Miramichi gets $94M for new Anderson Bridge
Structure will replace 63-year-old bridge on Route 8, which has been down to one lane for about a year
Miramichi is getting $94.4 million for a new bridge to replace the 63-year-old Anderson Bridge, government officials announced Wednesday afternoon.
Transportation and Infrastructure Minister Bill Fraser, who is also the minister responsible for the Miramichi and Northern Funds, made the announcement at the Knights of Columbus club.
The provincial government will put in $53.6 million for the new span across the northwest Miramichi River, he said, while the federal government will contribute $40.8 million.
We know residents want infrastructure that is dependable, meets their needs, and supports our economic activity.- Bill Fraser, transportation minister
Anderson Bridge, located on Route 8, near the old UPM Kymmene mill site, is a "crucial link for the people and businesses in the Miramichi region and northern New Brunswick," providing connections to the Trans-Canada Highway and communities in the rest of Canada and the United States, said Fraser.
"We know residents want infrastructure that is dependable, meets their needs, and supports our economic activity," he said.
Expected to open in 2021
The existing bridge, built in 1953, has been down to one lane for about a year due to structural problems.
The new structure will feature a wider cross-section and be better able to accommodate the region's traffic needs, officials said.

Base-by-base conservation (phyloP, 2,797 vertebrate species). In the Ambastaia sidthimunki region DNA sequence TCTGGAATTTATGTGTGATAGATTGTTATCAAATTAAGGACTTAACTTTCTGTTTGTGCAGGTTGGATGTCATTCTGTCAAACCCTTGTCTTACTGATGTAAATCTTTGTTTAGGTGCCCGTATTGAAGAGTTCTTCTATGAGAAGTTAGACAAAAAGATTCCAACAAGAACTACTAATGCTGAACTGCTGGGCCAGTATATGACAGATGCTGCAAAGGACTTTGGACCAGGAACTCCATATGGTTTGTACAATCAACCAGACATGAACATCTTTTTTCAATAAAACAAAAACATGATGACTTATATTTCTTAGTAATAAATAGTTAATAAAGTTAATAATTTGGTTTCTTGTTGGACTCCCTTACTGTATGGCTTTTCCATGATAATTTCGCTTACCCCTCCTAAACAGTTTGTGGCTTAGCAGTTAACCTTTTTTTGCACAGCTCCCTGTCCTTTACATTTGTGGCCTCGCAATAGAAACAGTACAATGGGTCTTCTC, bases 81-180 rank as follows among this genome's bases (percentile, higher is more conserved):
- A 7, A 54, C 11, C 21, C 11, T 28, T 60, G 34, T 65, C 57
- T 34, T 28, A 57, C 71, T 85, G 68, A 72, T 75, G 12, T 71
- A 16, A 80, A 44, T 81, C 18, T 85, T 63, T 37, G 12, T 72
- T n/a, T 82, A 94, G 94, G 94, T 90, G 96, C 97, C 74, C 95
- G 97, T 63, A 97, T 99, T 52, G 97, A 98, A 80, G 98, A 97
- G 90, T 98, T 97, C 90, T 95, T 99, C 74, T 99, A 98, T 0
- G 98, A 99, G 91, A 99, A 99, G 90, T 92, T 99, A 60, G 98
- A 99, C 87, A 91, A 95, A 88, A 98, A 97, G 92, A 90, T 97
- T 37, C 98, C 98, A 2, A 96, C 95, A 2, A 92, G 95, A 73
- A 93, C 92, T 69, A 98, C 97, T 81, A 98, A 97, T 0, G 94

Preliminary environmental work is already underway, with construction expected to begin in 2019 and the bridge slated to open in 2021, said Fraser.
The current bridge will remain open to one lane of traffic until then, he said.
"By supporting the replacement of this bridge, we are ensuring traveller safety, reducing congestion, better managing traffic volumes, and reducing travel times," said Miramichi-Grand Lake MP Pat Finnigan, who attended the announcement on behalf of federal Infrastructure and Communities Minister Amarjeet Sohi.
The Anderson Bridge was not one of the 292 bridges across the province that Auditor General Kim MacPherson listed as being in "poor" condition in her 2013 report.
Her audit looked at 2,553 bridge structures, which were rated on a bridge condition index up to 100.
Those that received a score of 60 or below were deemed in "poor" condition, which indicates "significant" maintenance work was required in the "near term" to keep the bridge in service, not that the structure is unsafe.